• French mints. Several weeks ago we had some friends over for dinner (Molly, Jen, and Heather) and Heather brought these Li-Lac Chocolate Mints with her. Not only were they beautifully packaged, but they were delectable: delicate, balanced, and decadent.

  • Here are some picture book suggestions for Francophile parents and their children: The Enemy by Davide Cali and Serge Bloch (Schwartz & Wade, 2009), For Just One Day by Laura Leuck, illustrated by Marc Boutavant - any of Marc's books, really (Chronicle, 2009), Big Rabbit's Bad Mood by Ramona Badescu, illustrated by Delphine Durand (Chronicle, 2009), My Goldfish by Barroux (Eerdmans, 2009), Adele & Simon by Barbara McClintock (FSG, 2006), and of course Madeline by Ludwig Bemelmans (Viking, 1939). And then when you've finished your literary tour, watch Ratatouille.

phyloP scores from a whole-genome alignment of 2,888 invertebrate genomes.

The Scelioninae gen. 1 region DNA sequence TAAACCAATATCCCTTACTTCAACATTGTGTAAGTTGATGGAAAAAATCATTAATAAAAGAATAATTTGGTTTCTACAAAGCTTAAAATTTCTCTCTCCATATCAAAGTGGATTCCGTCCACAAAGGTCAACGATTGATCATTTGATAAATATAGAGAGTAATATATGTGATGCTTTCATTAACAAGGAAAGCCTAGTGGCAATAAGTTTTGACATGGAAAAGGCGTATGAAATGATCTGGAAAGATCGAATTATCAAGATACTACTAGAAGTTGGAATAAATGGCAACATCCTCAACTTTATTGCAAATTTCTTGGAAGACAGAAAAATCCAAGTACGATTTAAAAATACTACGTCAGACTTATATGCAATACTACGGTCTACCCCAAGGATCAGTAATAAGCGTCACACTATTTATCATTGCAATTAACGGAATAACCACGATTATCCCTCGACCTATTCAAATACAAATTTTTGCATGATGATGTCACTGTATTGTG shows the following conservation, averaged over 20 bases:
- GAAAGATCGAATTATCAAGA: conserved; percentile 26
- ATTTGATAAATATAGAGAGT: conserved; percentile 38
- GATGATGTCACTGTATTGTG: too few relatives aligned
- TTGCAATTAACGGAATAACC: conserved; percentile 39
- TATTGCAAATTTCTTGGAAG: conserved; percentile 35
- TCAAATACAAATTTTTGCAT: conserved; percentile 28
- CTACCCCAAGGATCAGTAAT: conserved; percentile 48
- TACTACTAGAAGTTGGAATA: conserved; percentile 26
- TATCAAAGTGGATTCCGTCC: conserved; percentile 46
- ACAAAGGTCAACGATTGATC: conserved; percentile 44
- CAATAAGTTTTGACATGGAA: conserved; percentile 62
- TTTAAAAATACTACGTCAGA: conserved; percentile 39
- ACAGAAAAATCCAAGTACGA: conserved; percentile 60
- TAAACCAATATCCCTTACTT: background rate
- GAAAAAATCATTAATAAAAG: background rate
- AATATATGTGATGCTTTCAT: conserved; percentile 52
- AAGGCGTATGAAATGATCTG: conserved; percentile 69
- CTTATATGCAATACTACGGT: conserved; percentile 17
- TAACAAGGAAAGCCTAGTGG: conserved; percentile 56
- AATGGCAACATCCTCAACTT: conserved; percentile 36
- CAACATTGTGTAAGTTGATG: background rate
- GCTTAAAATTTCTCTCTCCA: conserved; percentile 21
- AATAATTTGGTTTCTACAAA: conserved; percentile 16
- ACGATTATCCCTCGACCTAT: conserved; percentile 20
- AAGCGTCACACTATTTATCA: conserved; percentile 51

Eat, drink, and use that damn passport.


Poetry Friday: A Special Edition

I hope you all enjoy this because I'm sacrificing my dignity for posterity.

My mom sent me a box yesterday of stuff she found in the attic. Among so many wonderful relics of my youth, was a large stack of writing I had done. It included short stories I wrote in elementary school and poems I wrote in high school. It's so god-awful and embarrassing - truly, there are no words.

So here's a little ditty I wrote. It's undated, but I signed it "Lealia Anne"...which puts it in early high school when I desperately wanted any name but Laura. I present to you a poem by yours truly:

Out of Place
by Lealia Anne

Out of place
Out of love
That is what I've always been.
Expressing my loves,
And my most heartfelt emotions
The way I want
Is a difficult obstacle.
Even my most intimate companions
Cannot apprehend
The certain things I am thinking,
When I'm thinking them,
And why.
I truly hope with all my heart